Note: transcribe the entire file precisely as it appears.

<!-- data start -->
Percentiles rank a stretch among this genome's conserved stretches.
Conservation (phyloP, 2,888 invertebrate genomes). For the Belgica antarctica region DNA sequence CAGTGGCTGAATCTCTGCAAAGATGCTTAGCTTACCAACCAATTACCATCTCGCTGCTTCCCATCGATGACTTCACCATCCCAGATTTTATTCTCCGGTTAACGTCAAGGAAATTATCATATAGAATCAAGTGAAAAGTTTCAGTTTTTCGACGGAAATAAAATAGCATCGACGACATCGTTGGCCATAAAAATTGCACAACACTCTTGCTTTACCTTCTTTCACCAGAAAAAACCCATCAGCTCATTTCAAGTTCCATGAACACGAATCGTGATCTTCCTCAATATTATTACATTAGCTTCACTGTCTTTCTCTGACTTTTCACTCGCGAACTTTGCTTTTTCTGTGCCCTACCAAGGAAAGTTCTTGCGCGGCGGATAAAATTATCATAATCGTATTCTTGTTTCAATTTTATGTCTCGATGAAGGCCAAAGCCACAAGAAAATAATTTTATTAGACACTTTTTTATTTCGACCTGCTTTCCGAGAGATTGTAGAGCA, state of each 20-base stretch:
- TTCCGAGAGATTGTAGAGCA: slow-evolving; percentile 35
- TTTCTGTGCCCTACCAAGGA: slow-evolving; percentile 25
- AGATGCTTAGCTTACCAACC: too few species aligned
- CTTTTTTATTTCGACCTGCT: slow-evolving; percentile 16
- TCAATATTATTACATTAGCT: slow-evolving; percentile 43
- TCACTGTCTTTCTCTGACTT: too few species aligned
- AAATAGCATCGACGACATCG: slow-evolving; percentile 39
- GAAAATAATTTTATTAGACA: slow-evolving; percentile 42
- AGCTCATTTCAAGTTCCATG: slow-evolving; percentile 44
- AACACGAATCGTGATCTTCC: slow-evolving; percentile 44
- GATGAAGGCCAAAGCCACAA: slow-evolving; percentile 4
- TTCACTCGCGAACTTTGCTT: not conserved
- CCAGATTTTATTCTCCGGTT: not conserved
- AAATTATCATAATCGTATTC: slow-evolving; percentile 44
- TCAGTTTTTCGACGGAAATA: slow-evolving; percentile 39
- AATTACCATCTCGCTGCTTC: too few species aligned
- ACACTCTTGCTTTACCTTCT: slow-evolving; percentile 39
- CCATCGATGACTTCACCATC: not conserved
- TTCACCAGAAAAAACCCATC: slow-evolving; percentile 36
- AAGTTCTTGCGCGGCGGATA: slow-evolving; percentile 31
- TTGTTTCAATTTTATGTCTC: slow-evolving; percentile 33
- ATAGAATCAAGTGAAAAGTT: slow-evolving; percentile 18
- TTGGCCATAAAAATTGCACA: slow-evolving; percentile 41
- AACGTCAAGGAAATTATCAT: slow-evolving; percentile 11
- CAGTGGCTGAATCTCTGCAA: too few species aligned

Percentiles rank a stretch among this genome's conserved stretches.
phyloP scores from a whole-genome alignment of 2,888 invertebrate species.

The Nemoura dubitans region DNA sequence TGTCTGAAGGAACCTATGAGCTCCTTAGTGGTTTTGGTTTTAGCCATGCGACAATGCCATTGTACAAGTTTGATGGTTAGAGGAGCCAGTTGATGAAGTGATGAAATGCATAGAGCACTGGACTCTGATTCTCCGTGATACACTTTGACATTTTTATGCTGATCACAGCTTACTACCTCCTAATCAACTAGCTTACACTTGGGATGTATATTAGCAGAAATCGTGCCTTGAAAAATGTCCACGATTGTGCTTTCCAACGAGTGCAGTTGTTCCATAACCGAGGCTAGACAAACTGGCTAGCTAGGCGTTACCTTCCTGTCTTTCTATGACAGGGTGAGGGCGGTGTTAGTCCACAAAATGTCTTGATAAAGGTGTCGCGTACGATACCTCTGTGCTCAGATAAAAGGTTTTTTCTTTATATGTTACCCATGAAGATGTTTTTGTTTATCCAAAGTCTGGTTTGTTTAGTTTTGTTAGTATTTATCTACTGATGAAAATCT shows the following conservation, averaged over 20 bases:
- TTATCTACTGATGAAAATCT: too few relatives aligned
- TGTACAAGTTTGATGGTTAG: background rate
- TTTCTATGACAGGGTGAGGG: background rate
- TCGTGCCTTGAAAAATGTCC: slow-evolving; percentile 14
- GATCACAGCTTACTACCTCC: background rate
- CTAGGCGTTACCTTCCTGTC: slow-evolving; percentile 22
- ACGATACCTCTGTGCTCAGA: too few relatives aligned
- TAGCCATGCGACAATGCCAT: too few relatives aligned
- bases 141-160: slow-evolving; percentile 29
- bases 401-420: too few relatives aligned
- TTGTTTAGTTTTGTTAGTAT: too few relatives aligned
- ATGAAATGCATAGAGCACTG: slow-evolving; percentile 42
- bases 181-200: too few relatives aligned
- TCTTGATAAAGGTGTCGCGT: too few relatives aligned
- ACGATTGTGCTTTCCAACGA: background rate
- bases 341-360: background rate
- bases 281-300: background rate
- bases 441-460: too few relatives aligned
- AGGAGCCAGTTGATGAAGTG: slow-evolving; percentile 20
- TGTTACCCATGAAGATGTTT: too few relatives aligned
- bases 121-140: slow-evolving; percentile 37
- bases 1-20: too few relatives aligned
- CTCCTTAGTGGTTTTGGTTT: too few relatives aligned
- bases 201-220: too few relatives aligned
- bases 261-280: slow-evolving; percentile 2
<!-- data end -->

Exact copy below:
Percentiles rank a stretch among this genome's conserved stretches.
Conservation (phyloP, 2,888 invertebrate genomes). For the Belgica antarctica region DNA sequence CAGTGGCTGAATCTCTGCAAAGATGCTTAGCTTACCAACCAATTACCATCTCGCTGCTTCCCATCGATGACTTCACCATCCCAGATTTTATTCTCCGGTTAACGTCAAGGAAATTATCATATAGAATCAAGTGAAAAGTTTCAGTTTTTCGACGGAAATAAAATAGCATCGACGACATCGTTGGCCATAAAAATTGCACAACACTCTTGCTTTACCTTCTTTCACCAGAAAAAACCCATCAGCTCATTTCAAGTTCCATGAACACGAATCGTGATCTTCCTCAATATTATTACATTAGCTTCACTGTCTTTCTCTGACTTTTCACTCGCGAACTTTGCTTTTTCTGTGCCCTACCAAGGAAAGTTCTTGCGCGGCGGATAAAATTATCATAATCGTATTCTTGTTTCAATTTTATGTCTCGATGAAGGCCAAAGCCACAAGAAAATAATTTTATTAGACACTTTTTTATTTCGACCTGCTTTCCGAGAGATTGTAGAGCA, state of each 20-base stretch:
- TTCCGAGAGATTGTAGAGCA: slow-evolving; percentile 35
- TTTCTGTGCCCTACCAAGGA: slow-evolving; percentile 25
- AGATGCTTAGCTTACCAACC: too few species aligned
- CTTTTTTATTTCGACCTGCT: slow-evolving; percentile 16
- TCAATATTATTACATTAGCT: slow-evolving; percentile 43
- TCACTGTCTTTCTCTGACTT: too few species aligned
- AAATAGCATCGACGACATCG: slow-evolving; percentile 39
- GAAAATAATTTTATTAGACA: slow-evolving; percentile 42
- AGCTCATTTCAAGTTCCATG: slow-evolving; percentile 44
- AACACGAATCGTGATCTTCC: slow-evolving; percentile 44
- GATGAAGGCCAAAGCCACAA: slow-evolving; percentile 4
- TTCACTCGCGAACTTTGCTT: not conserved
- CCAGATTTTATTCTCCGGTT: not conserved
- AAATTATCATAATCGTATTC: slow-evolving; percentile 44
- TCAGTTTTTCGACGGAAATA: slow-evolving; percentile 39
- AATTACCATCTCGCTGCTTC: too few species aligned
- ACACTCTTGCTTTACCTTCT: slow-evolving; percentile 39
- CCATCGATGACTTCACCATC: not conserved
- TTCACCAGAAAAAACCCATC: slow-evolving; percentile 36
- AAGTTCTTGCGCGGCGGATA: slow-evolving; percentile 31
- TTGTTTCAATTTTATGTCTC: slow-evolving; percentile 33
- ATAGAATCAAGTGAAAAGTT: slow-evolving; percentile 18
- TTGGCCATAAAAATTGCACA: slow-evolving; percentile 41
- AACGTCAAGGAAATTATCAT: slow-evolving; percentile 11
- CAGTGGCTGAATCTCTGCAA: too few species aligned

Percentiles rank a stretch among this genome's conserved stretches.
phyloP scores from a whole-genome alignment of 2,888 invertebrate species.

The Nemoura dubitans region DNA sequence TGTCTGAAGGAACCTATGAGCTCCTTAGTGGTTTTGGTTTTAGCCATGCGACAATGCCATTGTACAAGTTTGATGGTTAGAGGAGCCAGTTGATGAAGTGATGAAATGCATAGAGCACTGGACTCTGATTCTCCGTGATACACTTTGACATTTTTATGCTGATCACAGCTTACTACCTCCTAATCAACTAGCTTACACTTGGGATGTATATTAGCAGAAATCGTGCCTTGAAAAATGTCCACGATTGTGCTTTCCAACGAGTGCAGTTGTTCCATAACCGAGGCTAGACAAACTGGCTAGCTAGGCGTTACCTTCCTGTCTTTCTATGACAGGGTGAGGGCGGTGTTAGTCCACAAAATGTCTTGATAAAGGTGTCGCGTACGATACCTCTGTGCTCAGATAAAAGGTTTTTTCTTTATATGTTACCCATGAAGATGTTTTTGTTTATCCAAAGTCTGGTTTGTTTAGTTTTGTTAGTATTTATCTACTGATGAAAATCT shows the following conservation, averaged over 20 bases:
- TTATCTACTGATGAAAATCT: too few relatives aligned
- TGTACAAGTTTGATGGTTAG: background rate
- TTTCTATGACAGGGTGAGGG: background rate
- TCGTGCCTTGAAAAATGTCC: slow-evolving; percentile 14
- GATCACAGCTTACTACCTCC: background rate
- CTAGGCGTTACCTTCCTGTC: slow-evolving; percentile 22
- ACGATACCTCTGTGCTCAGA: too few relatives aligned
- TAGCCATGCGACAATGCCAT: too few relatives aligned
- bases 141-160: slow-evolving; percentile 29
- bases 401-420: too few relatives aligned
- TTGTTTAGTTTTGTTAGTAT: too few relatives aligned
- ATGAAATGCATAGAGCACTG: slow-evolving; percentile 42
- bases 181-200: too few relatives aligned
- TCTTGATAAAGGTGTCGCGT: too few relatives aligned
- ACGATTGTGCTTTCCAACGA: background rate
- bases 341-360: background rate
- bases 281-300: background rate
- bases 441-460: too few relatives aligned
- AGGAGCCAGTTGATGAAGTG: slow-evolving; percentile 20
- TGTTACCCATGAAGATGTTT: too few relatives aligned
- bases 121-140: slow-evolving; percentile 37
- bases 1-20: too few relatives aligned
- CTCCTTAGTGGTTTTGGTTT: too few relatives aligned
- bases 201-220: too few relatives aligned
- bases 261-280: slow-evolving; percentile 2